Sat, 04 Aug 2001

Is there a prison system?

Every time news of a jailbreak or prison drama is reported by the media here, it is followed by an official pledge to improve conditions so that there isn't a repeat of the incident. Right? Well, it's shamefully wrong! The public seems to be at a loss as to how to see the logic in the officials' pledges, which have each time proven ineffectual. The officials at the justice and human rights ministry's Directorate General of Correctional Institutions have been reluctant to admit to their incapability, not only to minimize jailbreaks but also to tighten supervision in jails. So, we are expected to be unaffected if from time to time we hear reports of jailbreaks or prison unrest, even though the incidents have become more dreadful in nature.

Take the last example from a week ago at Cipinang Penitentiary in East Jakarta, when two suspects of last year's bombing of the Jakarta Stock Exchange (JSX) broke out of jail. Two aspects emerged here. First, the suspects managed in broad daylight to hold a prison guard at gunpoint and second, they used a gun which relatives or accomplices had smuggled into the jail for them along with two hand grenades.

Another sensational escape which also took place in this prison back in 1996, involved Eddy Tansil, a business tycoon who was serving a 20-year jail term for swindling US$620 million out of a state bank, the largest fraud in Indonesian banking history. A prison guard, who aided his escape, was later sentenced by the court to 30 months imprisonment for accepting a bribe from Tansil in return for abetting him in his escape.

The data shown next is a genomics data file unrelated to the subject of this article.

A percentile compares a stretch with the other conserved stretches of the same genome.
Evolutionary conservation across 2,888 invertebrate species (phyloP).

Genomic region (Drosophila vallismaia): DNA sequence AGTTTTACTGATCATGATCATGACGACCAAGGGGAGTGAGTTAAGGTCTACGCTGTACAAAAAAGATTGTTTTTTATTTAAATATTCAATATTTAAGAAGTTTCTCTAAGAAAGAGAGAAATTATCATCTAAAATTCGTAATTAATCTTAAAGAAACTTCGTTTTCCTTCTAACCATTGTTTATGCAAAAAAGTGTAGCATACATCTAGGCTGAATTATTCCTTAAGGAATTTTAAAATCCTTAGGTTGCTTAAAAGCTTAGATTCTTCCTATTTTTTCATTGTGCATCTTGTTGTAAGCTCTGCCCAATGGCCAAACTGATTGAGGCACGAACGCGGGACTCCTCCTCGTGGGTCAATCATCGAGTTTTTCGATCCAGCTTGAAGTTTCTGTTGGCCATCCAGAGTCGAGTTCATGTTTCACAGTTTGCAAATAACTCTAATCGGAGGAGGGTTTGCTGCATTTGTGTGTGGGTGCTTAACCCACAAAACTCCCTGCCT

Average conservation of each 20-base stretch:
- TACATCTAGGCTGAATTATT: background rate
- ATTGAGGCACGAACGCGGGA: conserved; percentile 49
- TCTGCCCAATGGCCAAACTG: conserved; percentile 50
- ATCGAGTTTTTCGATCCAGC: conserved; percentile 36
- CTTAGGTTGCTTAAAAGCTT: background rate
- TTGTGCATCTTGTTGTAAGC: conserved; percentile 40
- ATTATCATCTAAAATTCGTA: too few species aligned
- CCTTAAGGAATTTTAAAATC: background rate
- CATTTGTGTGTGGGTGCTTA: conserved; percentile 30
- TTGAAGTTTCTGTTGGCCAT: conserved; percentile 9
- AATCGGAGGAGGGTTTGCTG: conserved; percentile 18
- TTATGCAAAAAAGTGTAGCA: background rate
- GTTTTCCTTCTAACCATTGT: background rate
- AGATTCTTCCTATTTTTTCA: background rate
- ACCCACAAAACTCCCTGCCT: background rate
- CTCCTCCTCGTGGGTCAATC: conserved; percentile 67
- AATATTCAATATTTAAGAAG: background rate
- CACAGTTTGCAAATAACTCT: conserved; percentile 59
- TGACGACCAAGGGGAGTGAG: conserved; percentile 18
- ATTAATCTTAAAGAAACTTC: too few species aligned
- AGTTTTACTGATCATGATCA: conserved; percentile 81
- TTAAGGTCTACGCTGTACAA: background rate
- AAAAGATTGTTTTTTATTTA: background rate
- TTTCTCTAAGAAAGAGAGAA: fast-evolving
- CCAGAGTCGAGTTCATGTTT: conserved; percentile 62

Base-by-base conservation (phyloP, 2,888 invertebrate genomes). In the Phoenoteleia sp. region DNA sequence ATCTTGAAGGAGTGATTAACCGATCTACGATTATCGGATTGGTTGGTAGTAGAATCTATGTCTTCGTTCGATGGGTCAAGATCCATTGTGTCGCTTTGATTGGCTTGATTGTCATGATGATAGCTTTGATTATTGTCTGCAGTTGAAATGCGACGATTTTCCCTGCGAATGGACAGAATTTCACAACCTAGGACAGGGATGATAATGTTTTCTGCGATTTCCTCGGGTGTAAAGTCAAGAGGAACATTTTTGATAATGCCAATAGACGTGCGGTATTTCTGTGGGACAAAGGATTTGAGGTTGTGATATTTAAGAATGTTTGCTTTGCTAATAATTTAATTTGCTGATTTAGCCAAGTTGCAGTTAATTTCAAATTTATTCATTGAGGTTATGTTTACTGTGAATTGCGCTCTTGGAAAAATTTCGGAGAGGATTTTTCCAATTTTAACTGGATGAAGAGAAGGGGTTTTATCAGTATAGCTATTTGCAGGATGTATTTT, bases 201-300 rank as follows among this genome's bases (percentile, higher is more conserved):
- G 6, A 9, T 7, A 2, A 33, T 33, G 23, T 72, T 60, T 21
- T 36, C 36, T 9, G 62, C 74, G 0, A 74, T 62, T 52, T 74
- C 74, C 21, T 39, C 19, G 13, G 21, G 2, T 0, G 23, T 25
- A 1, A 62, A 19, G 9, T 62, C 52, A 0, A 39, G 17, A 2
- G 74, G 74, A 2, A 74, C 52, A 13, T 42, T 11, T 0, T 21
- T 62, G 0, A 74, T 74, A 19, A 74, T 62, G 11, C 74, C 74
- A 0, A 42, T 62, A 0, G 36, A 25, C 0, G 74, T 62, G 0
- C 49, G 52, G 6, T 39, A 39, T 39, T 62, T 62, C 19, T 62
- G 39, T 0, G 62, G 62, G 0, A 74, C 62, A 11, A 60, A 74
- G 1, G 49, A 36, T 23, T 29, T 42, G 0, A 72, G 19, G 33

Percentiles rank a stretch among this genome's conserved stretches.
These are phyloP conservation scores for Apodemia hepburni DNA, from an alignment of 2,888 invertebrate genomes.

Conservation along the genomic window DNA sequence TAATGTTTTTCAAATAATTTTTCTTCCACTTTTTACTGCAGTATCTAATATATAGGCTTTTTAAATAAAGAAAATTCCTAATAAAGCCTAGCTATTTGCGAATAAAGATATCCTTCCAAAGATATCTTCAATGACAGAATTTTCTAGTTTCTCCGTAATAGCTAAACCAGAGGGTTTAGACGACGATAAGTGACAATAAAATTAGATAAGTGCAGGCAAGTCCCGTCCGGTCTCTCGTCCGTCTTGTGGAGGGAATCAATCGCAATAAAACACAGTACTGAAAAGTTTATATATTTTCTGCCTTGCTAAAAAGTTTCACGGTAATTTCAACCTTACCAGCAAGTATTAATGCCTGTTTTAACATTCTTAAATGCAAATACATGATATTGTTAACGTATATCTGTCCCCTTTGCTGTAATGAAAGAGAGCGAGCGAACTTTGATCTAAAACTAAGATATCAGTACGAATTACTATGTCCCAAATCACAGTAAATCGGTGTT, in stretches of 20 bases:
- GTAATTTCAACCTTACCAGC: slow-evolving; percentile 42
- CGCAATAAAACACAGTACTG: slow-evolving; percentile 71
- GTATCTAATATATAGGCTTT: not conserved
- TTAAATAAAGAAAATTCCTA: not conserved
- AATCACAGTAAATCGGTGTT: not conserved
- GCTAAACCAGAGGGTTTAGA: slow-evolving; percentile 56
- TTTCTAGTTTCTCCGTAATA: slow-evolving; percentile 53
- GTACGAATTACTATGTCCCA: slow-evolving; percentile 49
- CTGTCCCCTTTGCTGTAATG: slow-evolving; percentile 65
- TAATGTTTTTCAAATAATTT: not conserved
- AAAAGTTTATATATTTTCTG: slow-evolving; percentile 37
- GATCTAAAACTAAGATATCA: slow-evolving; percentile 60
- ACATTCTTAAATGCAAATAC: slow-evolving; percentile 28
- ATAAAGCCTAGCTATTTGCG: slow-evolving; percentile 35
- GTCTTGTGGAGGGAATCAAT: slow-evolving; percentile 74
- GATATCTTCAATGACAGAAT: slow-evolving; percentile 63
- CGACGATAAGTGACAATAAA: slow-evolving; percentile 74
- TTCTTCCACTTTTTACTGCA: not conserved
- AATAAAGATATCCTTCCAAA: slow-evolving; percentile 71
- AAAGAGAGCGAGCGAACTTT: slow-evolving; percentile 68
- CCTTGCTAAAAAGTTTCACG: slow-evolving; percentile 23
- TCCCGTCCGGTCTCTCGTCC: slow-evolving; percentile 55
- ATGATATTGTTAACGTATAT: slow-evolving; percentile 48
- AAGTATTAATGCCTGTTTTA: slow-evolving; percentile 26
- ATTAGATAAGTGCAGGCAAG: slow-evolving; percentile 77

Two days after last week's jailbreak, police confiscated knives, swords, sickles, machetes and other dangerous weapons from the prisoners' cells at Cipinang Penitentiary.

A marijuana plant inside a cell was also confiscated, along with ecstasy pills, shabu-shabu (crystal methamphetamine) and drug paraphernalia. This confirms earlier reports that criminals with a drug history can get whatever they want in jail. In addition, the story about petty thieves getting free tips from seasoned criminals during their stay in prison has long been talked about by the public.

Prison disturbances also include the occasional riot, and the most dramatic one happened at a jail in Medan, the provincial capital of North Sumatra, in 1996, when six inmates were burned alive in their cell. What made this tragedy extraordinary was that the local police did not bother to investigate the case despite repeated requests from the National Commission on Human Rights.

All these tragedies show not only extreme negligence in the prison security system, but the blatant practice of corruption involving high-ranking officials. In many cases, poorly paid low- ranking officers become the victims of a bad prison system, which lacks discipline and control. There is also a habit among prison management to treat inmates discriminately. Besides enjoying special facilities inside the prison, Tansil also had the privilege of leaving his cell for a "medical checkups," when nobody knew for sure if he really had a health concern.

The whole dirty business has provoked the question: Who is supervising who in the prisons?